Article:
Picture this: you’re all set for the family vacation you’ve been planning all season. You take a glance at your checklist and thankfully find that everything is packed and ready to go. After making sure your house is locked and secured, you start your engine and make your way out. About halfway through your journey, you get a text from a friend saying he’s at your doorstep to get the car keys that he left behind just the week prior. Yikes.

Smart Security Locks

Thankfully, not all is lost. Being connected has its perks. In this instance, smart locks will be your best friend. There are currently dozens of intelligent locks available in the market. And most of them offer what you’d come to expect from locks and brings a few extras to the table. Let’s use the August smart lock as an example. If you need your friend to enter your house, you don’t need to drive all the way back to unlock the door for him.

Some of the famous smart locks like the ones by August have a feature where you can essentially generate a temporary code. Enabling you to give a distinct code that you can give your friend. This code allows him to enter for a limited period. And its expiry is an excellent way to make sure other unwanted visitors don’t get too adventurous while you’re away from home.  

IoT devices are not limited to just home consumers. In fact, the original purpose of IoT devices was to boost existing industries. An example of an IoT device for the business sector would be devices that have sensors embedded inside them. These devices are meant to be put in concrete or other similar materials. People can then monitor the condition of the elements in real time and be able to discern when the concrete needs replacing or becomes too brittle for safe use. Saving them a significant amount of resources and money without having to go through a potential accident.

Data Collection

If all this sounds good to you, there’s one thing you should know. For all of this to work correctly, IoT devices need to collect your data. Now, nobody likes being spied on, and this is primarily a valid topic to discuss whenever we mention data being collected. However, you should rest easy knowing that there is a perfectly good reason why these devices have to raise your data.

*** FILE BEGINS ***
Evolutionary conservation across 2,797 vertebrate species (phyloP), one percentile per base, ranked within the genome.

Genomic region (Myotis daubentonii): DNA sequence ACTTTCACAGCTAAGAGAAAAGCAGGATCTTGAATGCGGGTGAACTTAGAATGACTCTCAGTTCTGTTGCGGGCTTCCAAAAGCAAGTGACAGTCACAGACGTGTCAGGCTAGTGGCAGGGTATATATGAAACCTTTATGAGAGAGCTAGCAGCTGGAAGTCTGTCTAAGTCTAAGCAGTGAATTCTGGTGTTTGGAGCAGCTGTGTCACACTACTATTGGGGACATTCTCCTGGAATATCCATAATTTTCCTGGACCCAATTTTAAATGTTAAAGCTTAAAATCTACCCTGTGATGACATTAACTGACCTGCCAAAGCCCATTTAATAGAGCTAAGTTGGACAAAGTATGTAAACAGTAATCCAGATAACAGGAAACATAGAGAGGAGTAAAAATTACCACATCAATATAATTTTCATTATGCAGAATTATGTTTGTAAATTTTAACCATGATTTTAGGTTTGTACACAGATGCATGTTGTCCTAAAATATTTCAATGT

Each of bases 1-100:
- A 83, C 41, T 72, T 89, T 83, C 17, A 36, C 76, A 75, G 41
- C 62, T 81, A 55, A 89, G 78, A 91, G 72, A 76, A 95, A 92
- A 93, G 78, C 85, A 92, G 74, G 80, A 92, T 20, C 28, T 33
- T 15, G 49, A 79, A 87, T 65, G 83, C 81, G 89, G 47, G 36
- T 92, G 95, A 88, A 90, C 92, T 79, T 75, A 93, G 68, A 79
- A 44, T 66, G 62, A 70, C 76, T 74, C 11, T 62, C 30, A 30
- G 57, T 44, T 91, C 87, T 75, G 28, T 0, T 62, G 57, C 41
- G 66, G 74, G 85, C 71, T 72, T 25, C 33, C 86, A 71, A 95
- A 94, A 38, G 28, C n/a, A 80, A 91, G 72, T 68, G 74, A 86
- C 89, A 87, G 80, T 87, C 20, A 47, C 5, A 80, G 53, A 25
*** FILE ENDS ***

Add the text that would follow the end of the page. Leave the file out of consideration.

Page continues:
Data is collected for the IoT devices to work more efficiently. In what way, you may ask? Well, first you have to remember that IoT devices are mainly smart devices. And as such, a right amount of their work is done automatically – that is, without human interaction. Again, this is one of the reasons why smartphones are not considered as IoT devices.

By collecting the data on the consumer (you), it learns to read your habits, schedules, and other things that may benefit you in the long run. By learning these, it determines when to go to “sleep” mode to save energy, when you are around. And other things that will be relevant to the device you are using. Another reason for this is that the manufacturers, or the companies who make the products, want to learn their target market a bit more.  

Because of the data they collected, they know who their product is for. On paper at least, this ensures that the product is suited for say, people in a particular age bracket. Or perhaps a specific occupation. Inversely, this means that you only get relevant advertisements, and things you don’t care about aren’t shown to you altogether. Which definitely excellent for all of us.

Looking forward to the future – What should we expect?

It may sound cliché, but the future is happening right now, at this very moment. With all the current trends and products available today, it’s not hard to see why that is so. An advantage of the always-connected nature that the Internet of Things has that you may not dwell too much on is that they can get updates over the air with little to no hassle or human involvement. Essentially, this means that devices will only continue to get smarter and more functional.

There is excellent news for people who want to get in on the smartphone hype. The fact that smart homes are comprised of smaller devices instead of one giant machine is right for future-proofing as well. And ensures that should a particular device not be to your liking you can swap it out as a sort of component instead of replacing the whole thing. This not only makes it more affordable but practical and feasible as well. Looking forward, it will be interesting to see what other smart items can come to the market.